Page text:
Garrison commander speaks at Sykesville's Century High School
November 15, 2012
FORT GEORGE G. MEADE, Md. (Nov. 15, 2012) -- As a teen during the Vietnam War, Garrison Commander Col. Edward C. Rothstein never attended a Veterans Day assembly at school -- they simply didn't exist during the Vietnam War.
"We didn't have that when I was a teenager. We put it off to the side," he recalled. "I was sheltered during that time, as most teenagers were. We didn't know a war was going on. Veterans, to me, didn't mean that much."
In a speech at Century High School's Veterans Day Assembly in Sykesville, Rothstein explained that it is important to gather to remember and honor veterans.
"It is my duty and my honor to be here to share these comments with you," he said. "I absolutely believe that when veterans take off that uniform, they don't hang it in the closet. It's an opportunity for them to come out here and share with you their soldiering, whether they're Soldiers, Airmen, Marines, Sailors or Coast Guardsman."
The 90-minute assembly also featured the school's chorus and wind ensemble, the Coast Guard Academy Glee Club, and Janice Chance, a gold star mother. Dozens of veterans from various wars also attended the event.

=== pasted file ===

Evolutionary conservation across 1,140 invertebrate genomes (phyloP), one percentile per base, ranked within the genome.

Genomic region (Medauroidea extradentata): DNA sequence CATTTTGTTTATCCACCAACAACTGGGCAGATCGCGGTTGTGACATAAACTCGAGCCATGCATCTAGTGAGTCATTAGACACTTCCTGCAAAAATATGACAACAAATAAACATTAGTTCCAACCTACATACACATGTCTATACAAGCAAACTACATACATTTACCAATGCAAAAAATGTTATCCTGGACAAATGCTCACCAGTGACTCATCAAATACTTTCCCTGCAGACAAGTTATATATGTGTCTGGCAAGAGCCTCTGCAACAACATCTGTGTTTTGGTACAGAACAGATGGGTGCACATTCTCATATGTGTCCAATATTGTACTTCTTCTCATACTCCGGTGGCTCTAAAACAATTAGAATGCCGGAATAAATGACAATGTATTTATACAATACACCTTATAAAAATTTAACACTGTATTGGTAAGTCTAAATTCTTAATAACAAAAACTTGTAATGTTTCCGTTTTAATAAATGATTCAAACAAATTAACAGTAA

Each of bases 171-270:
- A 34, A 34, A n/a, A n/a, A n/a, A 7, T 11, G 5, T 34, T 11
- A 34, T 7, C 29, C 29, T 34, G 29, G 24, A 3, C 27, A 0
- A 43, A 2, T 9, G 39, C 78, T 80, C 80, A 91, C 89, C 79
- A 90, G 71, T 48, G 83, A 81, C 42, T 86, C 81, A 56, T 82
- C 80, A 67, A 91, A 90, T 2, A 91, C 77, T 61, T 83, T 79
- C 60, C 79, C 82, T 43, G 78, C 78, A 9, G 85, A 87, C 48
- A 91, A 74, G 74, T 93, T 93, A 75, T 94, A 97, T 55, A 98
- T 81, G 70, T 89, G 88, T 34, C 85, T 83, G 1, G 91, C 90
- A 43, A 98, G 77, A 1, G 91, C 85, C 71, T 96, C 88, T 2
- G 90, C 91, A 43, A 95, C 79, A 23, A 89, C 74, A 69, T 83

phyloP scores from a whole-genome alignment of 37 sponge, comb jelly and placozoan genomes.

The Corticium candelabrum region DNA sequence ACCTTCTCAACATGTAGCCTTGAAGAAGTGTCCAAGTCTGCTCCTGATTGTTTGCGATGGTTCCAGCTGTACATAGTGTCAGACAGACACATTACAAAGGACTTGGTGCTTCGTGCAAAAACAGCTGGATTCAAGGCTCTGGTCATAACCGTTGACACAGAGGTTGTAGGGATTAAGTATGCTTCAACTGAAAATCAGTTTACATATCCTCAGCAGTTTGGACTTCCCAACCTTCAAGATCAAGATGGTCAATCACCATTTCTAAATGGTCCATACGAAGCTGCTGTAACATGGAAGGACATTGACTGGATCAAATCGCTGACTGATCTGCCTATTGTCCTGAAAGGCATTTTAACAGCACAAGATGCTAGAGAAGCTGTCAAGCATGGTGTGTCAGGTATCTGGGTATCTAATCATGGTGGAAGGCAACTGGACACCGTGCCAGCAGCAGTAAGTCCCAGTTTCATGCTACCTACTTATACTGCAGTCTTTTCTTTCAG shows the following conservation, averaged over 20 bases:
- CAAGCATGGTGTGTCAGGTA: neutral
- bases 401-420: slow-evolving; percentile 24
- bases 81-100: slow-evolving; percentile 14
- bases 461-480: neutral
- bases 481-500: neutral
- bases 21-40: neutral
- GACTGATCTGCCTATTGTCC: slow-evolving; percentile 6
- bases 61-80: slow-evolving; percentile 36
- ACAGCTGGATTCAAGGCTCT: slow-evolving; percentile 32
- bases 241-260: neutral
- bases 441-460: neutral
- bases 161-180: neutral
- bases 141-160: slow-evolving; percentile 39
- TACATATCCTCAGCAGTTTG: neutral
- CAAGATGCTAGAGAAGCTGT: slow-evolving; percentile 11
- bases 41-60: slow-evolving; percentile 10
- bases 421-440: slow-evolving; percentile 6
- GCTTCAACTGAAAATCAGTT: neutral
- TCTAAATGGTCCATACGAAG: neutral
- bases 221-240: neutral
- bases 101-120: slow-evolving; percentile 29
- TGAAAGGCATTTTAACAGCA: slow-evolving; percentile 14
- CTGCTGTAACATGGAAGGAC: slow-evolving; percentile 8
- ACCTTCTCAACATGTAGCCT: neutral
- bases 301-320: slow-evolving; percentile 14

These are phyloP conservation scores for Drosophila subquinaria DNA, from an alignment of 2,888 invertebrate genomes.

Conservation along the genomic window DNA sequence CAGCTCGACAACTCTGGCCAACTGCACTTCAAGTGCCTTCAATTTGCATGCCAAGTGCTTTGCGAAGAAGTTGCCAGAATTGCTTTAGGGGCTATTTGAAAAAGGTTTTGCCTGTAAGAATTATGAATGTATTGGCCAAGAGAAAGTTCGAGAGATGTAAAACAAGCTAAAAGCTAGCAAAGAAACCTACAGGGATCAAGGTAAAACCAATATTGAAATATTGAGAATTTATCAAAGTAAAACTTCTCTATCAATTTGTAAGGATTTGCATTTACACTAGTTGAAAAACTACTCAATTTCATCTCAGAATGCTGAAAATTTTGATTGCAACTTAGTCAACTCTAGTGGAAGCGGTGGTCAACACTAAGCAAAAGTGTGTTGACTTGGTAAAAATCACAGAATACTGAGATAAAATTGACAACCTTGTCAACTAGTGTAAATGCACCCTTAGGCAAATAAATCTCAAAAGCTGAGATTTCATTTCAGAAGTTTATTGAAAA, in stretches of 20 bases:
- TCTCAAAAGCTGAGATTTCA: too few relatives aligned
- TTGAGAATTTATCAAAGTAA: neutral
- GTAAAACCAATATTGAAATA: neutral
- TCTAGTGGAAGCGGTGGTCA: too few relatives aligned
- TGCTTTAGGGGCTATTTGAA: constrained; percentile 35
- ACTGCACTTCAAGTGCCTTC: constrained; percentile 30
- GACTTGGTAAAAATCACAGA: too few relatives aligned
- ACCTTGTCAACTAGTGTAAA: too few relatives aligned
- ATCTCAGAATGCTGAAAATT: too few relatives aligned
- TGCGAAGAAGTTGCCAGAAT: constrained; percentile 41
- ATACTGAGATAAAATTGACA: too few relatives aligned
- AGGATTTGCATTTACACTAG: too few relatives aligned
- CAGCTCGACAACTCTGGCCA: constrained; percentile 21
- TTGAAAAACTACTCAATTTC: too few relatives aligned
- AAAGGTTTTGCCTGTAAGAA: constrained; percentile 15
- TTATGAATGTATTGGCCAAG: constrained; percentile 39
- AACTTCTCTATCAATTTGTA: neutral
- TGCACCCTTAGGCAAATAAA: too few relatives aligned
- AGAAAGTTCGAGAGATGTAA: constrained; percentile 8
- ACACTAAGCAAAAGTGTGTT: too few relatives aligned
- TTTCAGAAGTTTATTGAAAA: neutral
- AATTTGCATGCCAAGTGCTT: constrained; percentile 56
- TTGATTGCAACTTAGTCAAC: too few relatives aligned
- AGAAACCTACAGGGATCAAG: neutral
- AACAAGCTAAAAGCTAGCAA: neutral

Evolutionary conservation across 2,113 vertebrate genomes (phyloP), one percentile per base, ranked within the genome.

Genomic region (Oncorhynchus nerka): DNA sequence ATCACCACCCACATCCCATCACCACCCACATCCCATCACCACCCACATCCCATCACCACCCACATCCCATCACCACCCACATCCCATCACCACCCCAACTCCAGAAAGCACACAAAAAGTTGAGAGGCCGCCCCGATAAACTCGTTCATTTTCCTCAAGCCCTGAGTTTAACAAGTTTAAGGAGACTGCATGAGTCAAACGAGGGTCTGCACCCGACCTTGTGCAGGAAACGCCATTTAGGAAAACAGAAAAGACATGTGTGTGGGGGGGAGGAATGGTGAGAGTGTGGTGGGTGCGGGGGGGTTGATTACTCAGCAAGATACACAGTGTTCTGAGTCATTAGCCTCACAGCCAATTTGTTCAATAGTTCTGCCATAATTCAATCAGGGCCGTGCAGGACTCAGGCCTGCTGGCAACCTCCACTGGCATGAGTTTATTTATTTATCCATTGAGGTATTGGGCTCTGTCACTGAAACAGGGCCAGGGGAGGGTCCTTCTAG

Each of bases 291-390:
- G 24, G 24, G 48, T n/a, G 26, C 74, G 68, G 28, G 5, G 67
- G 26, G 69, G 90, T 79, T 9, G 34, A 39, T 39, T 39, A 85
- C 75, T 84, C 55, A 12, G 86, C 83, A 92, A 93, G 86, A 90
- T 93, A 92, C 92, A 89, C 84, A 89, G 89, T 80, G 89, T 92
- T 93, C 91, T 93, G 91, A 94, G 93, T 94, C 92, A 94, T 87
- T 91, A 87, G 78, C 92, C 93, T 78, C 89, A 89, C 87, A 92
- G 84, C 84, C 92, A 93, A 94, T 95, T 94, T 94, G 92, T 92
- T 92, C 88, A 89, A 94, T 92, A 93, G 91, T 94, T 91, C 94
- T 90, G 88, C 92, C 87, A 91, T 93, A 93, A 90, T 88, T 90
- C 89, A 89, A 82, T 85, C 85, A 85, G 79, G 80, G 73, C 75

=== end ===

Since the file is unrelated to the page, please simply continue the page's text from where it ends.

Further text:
Prior to the assembly, Rothstein said he looked forward to talking to the students and thought it was important to expose young people to veterans.
"An opportunity like today, showing the kids who veterans are and that they need to be embraced, is huge," he said.
During his remarks, Rothstein explained what Veterans Day means to him -- a celebration, not a memorial. It is a time to celebrate the selfless service and sacrifice of veterans, he said.
"The one- to two percent of the country who wear the uniform, we give up our rights freely to ensure you have your inalienable rights, to ensure you have freedom of speech and freedom of assembly," he said.
The importance of community, family and friends also was addressed by Rothstein. Community, he said, empowers service members with the strength to make the sacrifices needed and put themselves in harm's way.
"The one- to two percent that wear our uniform is said to be the strength of our country," he said. "I am absolutely convinced that the strength of that one- to two percent are our families, friends and community.
"What Veterans Day means to me is the strength and that bond. It's the bond and strength that we have as a community, as a family, that gives us more strength than you could ever imagine."
Following the assembly, a Living History Museum was set up in the auxiliary gym that displayed exhibits from the Buffalo Soldiers and recruiting brigades and photos that veterans had of their time in the military.
Several students said they enjoyed the opportunity to interact with the veterans.
"It's really nice to be able to talk to them," said Austin Miller, a sophomore. "We appreciate it."